Kathy Boisvert, who teaches preschoolers with special needs near her home in Massachusetts, had never been overseas before she signed up with World Teach, a nonprofit organization that matches volunteer teachers with overseas assignments.
Now Boisvert is spending her third summer at a tiny school in a small community an hour northeast of Cape Town, through World Teach. Volunteering at the school for children with disabilities gives her a way to travel and enriches her life when she gets back home."Going on a vacation is fun, but I'm not somebody who wants to sit; I won't lie on the beach," said Boisvert, of Uxbridge, Mass. "I like being busy."
Volunteer vacations are a way for travelers to see an area, especially in the developing world, and to get to know its people in a way that would be difficult, if not impossible, for tourists. They also give travelers a way to help with problems they might not see in closer to home. And for kids, they provide some perspective, said Mark Solon of Boise, who is volunteering in Cambodia and Ghana this summer with his wife Pam and their two kids, ages 10 and 11.
"American kids need a better dose of perspective about how fortunate they are," said Solon. "Our job as parents is to produce two kids that contribute to society. So we think this is just part of their education."
Boisvert, who has a doctorate, teaches an extra class at the University of Massachusetts during the school year to pay for her airfare and lodging.
"It's really an investment," said Boisvert. "It has changed my point of view. In this community in South Africa they're doing the best they can with the little they have, so here, I think I can do so much more. The resources are here; it's not catastrophic like it was there."
Volunteer abroad programs can charge thousands of dollars a week for the privilege of helping out, not including airfare. The money goes to administration, lodging, food, and often to the community organizations that are working with the volunteers.
Church functions are another outlet that see heavy sweat equity of volunteerism poured into the Black community. This pious insertion of assistance from white people into the advancement of colored people through philanthropy and volunteerism is infrequently returned, as Black people tend to volunteer time and effort into causes that directly benefit their communities (nonprofits are frequently run by white people, though they work to benefit Black people only).
White people love volunteering, giving up countless hours for the betterment of communities they have virtually no stake in and performing tasks that will be scarcely performed upon their departure.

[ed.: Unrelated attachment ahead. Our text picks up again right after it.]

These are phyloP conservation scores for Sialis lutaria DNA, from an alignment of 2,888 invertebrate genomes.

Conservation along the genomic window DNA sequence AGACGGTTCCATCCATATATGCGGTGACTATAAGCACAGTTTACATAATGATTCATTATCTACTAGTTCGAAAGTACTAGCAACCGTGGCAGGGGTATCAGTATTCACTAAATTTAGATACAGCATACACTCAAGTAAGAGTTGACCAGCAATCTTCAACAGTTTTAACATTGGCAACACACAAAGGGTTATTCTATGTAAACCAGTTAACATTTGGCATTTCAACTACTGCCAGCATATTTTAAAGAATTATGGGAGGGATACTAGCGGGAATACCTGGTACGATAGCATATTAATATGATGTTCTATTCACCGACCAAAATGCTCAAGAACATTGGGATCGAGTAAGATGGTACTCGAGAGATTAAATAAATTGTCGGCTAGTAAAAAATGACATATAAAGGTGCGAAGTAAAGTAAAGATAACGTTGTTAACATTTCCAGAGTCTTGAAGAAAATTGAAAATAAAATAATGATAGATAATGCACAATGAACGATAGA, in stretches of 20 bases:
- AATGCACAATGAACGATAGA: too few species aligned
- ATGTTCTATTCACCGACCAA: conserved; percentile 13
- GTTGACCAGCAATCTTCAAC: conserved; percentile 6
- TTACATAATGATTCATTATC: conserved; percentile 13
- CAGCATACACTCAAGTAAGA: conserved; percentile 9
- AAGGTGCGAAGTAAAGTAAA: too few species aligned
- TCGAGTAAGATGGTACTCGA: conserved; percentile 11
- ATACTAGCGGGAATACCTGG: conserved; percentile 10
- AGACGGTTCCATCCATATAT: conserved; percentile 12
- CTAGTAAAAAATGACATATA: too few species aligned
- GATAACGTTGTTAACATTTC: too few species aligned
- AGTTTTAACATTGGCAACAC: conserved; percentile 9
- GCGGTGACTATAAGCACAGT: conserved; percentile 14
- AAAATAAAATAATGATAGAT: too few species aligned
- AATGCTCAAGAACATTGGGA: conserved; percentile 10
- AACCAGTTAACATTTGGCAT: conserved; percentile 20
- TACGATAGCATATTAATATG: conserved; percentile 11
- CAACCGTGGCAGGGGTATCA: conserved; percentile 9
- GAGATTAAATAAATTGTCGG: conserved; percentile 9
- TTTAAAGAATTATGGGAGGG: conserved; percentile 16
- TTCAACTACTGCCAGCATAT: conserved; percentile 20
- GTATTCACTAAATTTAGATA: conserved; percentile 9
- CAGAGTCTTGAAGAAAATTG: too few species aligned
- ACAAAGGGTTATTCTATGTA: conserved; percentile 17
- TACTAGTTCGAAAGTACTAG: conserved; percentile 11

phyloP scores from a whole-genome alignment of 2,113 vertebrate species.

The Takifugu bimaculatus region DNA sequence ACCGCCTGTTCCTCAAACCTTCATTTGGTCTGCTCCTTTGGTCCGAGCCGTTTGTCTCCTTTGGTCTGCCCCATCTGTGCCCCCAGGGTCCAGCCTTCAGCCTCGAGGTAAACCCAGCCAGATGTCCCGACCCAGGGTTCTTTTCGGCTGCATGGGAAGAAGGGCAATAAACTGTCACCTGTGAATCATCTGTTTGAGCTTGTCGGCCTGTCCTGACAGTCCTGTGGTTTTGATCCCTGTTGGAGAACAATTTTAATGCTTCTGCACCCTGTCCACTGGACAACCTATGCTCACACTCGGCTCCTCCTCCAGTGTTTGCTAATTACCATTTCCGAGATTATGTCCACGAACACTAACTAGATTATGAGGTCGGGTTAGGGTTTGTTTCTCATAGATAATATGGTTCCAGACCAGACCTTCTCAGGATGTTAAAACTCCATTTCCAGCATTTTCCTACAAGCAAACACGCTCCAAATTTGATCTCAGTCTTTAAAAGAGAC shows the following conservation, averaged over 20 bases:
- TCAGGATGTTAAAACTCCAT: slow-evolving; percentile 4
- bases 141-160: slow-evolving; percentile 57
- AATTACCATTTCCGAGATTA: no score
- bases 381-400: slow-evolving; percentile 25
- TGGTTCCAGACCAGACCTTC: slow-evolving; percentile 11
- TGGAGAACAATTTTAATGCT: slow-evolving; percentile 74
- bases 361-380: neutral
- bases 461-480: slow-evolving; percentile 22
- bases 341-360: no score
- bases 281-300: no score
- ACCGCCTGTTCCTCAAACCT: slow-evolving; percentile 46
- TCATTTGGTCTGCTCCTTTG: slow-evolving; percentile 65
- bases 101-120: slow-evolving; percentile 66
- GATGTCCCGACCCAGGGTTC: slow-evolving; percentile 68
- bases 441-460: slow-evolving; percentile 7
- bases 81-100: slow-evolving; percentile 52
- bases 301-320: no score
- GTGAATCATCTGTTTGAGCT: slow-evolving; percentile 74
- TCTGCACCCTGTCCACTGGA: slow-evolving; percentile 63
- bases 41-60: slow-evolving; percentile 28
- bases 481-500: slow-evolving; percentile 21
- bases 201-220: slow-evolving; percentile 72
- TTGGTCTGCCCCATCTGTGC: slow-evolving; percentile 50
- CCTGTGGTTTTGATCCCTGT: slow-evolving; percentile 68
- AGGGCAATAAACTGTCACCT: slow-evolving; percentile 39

Among the major race and ethnicity groups, whites continued to volunteer at a higher rate (28.3 percent) than did blacks (20.2 percent), Asians (19.0 per-cent), and Hispanics (14.7 percent). Of these groups, the volunteer rate of blacks and whites rose in 2009. Among blacks it rose by 1.1 percentage points,driven by an increase in the volunteer rate of black women.
Volunteer rates were higher among married persons (32.3 percent) than those whohad never married (20.6 percent) and those with other marital statuses (21.5 percent). Parents with children under age 18 were substantially more likely to volunteer than were persons without children under 18 years of age, 34.4 per-cent compared with 23.9 percent.
Top Five States for Volunteer Rate:· Utah· Iowa· Nebraska· AlaskaTop Five Large Cities for Volunteer Rate:Top Five Mid-Size Cities for Volunteer Rate:
IT HAS BECOME increasingly popular to speak of racial and ethnic diversity as a civic strength. From multicultural festivals to pronouncements from political leaders, the message is the same: our differences make us stronger.
But a massive new study, based on detailed interviews of nearly 30,000 people across America, has concluded just the opposite. Harvard political scientist Robert Putnam -- famous for "Bowling Alone," his 2000 book on declining civic engagement -- has found that the greater the diversity in a community, the fewer people vote and the less they volunteer, the less they give to charity and work on community projects.
In the most diverse communities, neighbors trust one another about half as much as they do in the most homogenous settings. The study, the largest ever on civic engagement in America, found that virtually all measures of civic health are lower in more diverse settings.
"The extent of the effect is shocking," says Scott Page, a University of Michigan political scientist.
Volunteer rates in America’s largest cities range from a high of 40.5 percent in Minneapolis-St. Paul to a low of 14.4 percent in Las Vegas. After Minneapolis-St. Paul, the cities with the highest volunteer rates are Salt Lake City, Austin, Texas; Omaha, Neb.; Seattle; Portland, Ore.; Kansas City, Mo.; Milwaukee, Wis.; Charlotte, N.C.; and Tulsa, Okla. The cities with the lowest volunteer rate are Las Vegas; Miami; New York; Virginia Beach, Va.; and Riverside, Calif.
Volunteering in America: 2007 City Trends and Rankings is the first report by the Corporation for National and Community Service to take a detailed look at volunteering habits and trends at the city level. The report, based on data obtained from the U.S. Census Bureau and Bureau of Labor Statistics, is available here.
A video on why you should volunteer.